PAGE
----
If you’ve ever seen the TV show “Full House,” which was popular on ABC from 1987-1995, you know it was a glimpse into the life of an extended family residing under one roof. Aunts, uncles and cousins lived in the same home, dividing up the space, and more or less lived in harmony. It looks like life is imitating art because a current trend that is becoming increasingly popular and likely to stay that way is multi-generational households.
The fact is multi-generational households are taking on many different shapes in today’s world. There was a recent article by Curbed that went into great detail on the phenomena. There are plenty of elderly people moving in with their adult children instead of into a nursing home or senior living. Then there are adult children moving back in with their parents to save money or help pay the mortgage. Another fad we are seeing is families from other countries immigrating to the U.S. to live with extended family. According to Pew Research, 19% of American households were multi-generational as of 2014. I would hazard to guess that the number has gone up since then, especially as housing affordability has gone through the roof in our area.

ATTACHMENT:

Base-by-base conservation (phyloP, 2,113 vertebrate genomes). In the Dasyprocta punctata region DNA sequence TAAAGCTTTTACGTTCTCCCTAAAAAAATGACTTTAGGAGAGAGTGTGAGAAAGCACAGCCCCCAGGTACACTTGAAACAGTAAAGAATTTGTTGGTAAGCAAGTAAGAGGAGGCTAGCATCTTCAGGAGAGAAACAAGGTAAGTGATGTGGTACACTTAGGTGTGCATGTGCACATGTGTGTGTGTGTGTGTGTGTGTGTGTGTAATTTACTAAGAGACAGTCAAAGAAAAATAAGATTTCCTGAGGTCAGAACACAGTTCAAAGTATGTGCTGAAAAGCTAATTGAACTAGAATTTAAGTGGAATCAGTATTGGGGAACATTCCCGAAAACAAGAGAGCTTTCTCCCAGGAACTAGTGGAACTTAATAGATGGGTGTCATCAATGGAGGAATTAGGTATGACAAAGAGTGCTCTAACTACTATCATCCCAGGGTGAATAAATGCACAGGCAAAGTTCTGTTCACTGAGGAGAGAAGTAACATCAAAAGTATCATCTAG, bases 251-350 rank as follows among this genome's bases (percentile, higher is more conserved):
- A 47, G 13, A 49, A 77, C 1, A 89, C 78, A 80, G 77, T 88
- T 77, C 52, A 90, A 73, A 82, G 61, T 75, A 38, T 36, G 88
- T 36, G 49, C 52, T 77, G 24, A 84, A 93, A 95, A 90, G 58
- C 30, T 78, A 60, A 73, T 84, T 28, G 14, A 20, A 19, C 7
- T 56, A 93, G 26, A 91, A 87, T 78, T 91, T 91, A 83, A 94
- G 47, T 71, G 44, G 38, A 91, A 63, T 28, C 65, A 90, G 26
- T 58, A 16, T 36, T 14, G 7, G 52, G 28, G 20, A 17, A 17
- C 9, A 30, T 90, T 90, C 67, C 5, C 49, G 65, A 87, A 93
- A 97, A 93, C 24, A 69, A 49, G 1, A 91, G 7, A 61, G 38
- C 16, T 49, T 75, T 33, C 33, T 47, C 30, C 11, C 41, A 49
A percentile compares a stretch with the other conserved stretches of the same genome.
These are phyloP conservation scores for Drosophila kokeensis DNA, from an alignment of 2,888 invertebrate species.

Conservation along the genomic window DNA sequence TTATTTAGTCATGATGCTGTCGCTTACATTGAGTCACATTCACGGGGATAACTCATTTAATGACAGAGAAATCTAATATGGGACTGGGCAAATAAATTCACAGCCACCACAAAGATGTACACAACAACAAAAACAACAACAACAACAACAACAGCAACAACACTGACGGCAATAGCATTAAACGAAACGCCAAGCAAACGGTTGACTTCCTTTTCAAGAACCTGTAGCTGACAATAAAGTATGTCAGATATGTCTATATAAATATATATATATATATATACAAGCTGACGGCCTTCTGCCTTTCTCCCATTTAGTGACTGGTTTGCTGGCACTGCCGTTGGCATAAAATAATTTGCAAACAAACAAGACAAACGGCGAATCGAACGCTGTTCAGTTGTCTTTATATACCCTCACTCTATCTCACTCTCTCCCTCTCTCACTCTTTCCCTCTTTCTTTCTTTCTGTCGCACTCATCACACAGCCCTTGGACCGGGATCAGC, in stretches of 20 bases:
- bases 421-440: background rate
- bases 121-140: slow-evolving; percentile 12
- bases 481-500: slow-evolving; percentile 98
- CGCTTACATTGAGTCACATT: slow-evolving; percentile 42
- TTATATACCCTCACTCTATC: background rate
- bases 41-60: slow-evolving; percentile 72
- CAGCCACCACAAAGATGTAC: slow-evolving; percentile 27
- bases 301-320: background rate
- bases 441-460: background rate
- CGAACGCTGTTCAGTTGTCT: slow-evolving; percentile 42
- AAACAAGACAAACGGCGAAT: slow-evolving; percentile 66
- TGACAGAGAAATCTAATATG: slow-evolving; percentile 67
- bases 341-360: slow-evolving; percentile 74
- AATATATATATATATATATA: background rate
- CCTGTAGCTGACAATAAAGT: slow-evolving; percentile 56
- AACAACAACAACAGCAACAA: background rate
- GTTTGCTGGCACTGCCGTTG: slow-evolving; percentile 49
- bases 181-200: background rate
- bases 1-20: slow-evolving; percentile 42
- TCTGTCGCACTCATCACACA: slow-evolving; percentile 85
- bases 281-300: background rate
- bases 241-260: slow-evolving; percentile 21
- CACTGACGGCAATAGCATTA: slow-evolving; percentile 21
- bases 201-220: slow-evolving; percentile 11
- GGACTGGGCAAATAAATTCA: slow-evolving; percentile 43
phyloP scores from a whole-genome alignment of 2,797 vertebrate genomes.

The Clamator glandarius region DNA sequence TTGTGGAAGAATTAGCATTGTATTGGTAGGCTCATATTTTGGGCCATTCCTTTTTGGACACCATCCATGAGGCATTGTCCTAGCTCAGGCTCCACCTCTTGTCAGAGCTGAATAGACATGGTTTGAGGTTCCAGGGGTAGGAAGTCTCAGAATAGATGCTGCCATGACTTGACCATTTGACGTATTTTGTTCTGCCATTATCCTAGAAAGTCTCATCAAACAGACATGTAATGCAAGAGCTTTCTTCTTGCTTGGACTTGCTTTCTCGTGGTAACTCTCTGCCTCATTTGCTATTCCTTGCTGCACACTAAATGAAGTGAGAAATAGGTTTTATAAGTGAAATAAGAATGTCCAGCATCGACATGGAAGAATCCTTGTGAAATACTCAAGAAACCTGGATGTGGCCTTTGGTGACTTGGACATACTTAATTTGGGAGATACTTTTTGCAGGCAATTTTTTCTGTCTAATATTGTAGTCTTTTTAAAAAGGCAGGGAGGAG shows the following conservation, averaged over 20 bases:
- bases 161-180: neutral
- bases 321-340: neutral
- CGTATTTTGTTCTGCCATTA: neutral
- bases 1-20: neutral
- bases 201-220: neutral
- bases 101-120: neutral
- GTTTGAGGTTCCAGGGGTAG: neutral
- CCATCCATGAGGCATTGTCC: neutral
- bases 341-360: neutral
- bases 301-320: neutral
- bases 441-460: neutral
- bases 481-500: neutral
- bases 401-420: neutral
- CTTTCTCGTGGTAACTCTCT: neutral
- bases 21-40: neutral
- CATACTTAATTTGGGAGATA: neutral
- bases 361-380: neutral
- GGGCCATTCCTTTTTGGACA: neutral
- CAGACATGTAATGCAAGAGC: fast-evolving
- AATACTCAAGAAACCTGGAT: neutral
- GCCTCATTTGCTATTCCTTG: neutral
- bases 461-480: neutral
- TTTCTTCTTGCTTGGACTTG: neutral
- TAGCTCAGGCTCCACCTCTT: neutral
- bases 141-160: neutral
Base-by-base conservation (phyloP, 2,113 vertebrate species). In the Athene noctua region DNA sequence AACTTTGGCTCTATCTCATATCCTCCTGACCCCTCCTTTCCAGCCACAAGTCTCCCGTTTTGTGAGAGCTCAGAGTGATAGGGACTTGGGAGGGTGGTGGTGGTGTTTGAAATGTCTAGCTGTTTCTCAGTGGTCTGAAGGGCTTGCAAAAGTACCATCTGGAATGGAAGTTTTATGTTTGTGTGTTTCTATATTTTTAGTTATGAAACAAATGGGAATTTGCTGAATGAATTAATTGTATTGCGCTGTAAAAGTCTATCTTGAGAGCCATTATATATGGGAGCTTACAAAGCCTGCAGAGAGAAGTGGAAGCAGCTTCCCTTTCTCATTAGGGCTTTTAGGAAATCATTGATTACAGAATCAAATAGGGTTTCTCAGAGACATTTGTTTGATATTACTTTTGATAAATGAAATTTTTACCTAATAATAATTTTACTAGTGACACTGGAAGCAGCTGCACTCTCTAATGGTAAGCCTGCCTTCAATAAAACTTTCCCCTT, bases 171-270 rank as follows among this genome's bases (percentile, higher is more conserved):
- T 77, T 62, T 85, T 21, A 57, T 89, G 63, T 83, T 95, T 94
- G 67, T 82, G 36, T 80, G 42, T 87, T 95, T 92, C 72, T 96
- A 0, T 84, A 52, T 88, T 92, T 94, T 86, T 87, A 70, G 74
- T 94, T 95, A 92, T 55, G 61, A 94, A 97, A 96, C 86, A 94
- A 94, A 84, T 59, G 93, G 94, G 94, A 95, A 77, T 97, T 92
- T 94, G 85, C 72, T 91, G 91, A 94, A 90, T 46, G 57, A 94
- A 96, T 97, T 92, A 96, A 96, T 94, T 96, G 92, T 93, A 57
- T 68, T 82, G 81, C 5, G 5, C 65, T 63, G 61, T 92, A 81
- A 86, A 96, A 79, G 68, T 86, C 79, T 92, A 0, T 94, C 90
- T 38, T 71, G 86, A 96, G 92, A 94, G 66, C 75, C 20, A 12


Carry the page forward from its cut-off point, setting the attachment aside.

In response to the new multi-generational trend, homebuilders have been developing solutions. For instance, Pardee Homes is marketing their GenSmart Suite, which is essentially a private suite in the home is used to assist people who may need the extra space. They offer separate living, dining and sleeping quarters with private entrances. It allows everyone to be in the same home, but also provides seclusion. Lennar is doing NextGen homes, some of which can be found in Irvine, which is also a suite concept that they call The Home Within A Home.
Whatever you call it, the aim is to create a distinct apartment-like unit as part of the living area.
Locally, cities are also adapting to the multigenerational trend. California state law now mandates cities allow accessory dwelling units (ADU’s) in single-family home zoning districts based on certain requirements. ADU’s are basically a secondary living space located on the same parcel that allow homeowners to house family members, in-home health providers, students, elderly, etc., at rental prices that are below others in the neighborhood. This can help homeowners minimize their expenses as well as benefit the person residing in the ADU by allowing them to live in the area they want at a reasonable cost.
Affordability is a major issue in our area and clearly something that is getting consideration from builders and lawmakers. The layouts of our homes are changing and so is the makeup of the people living there. In a future column I will go into more detail on accessory dwelling units in our area and some of the positive and negatives associated with them.
By Holly McDonald
Holly Schwartz McDonald is a realtor with Villa Real Estate who lives in Newport Beach and has been featured on HGTV’s hit show “House Hunters.” She can be reached at HSchwartz@VillaRealEstate.com.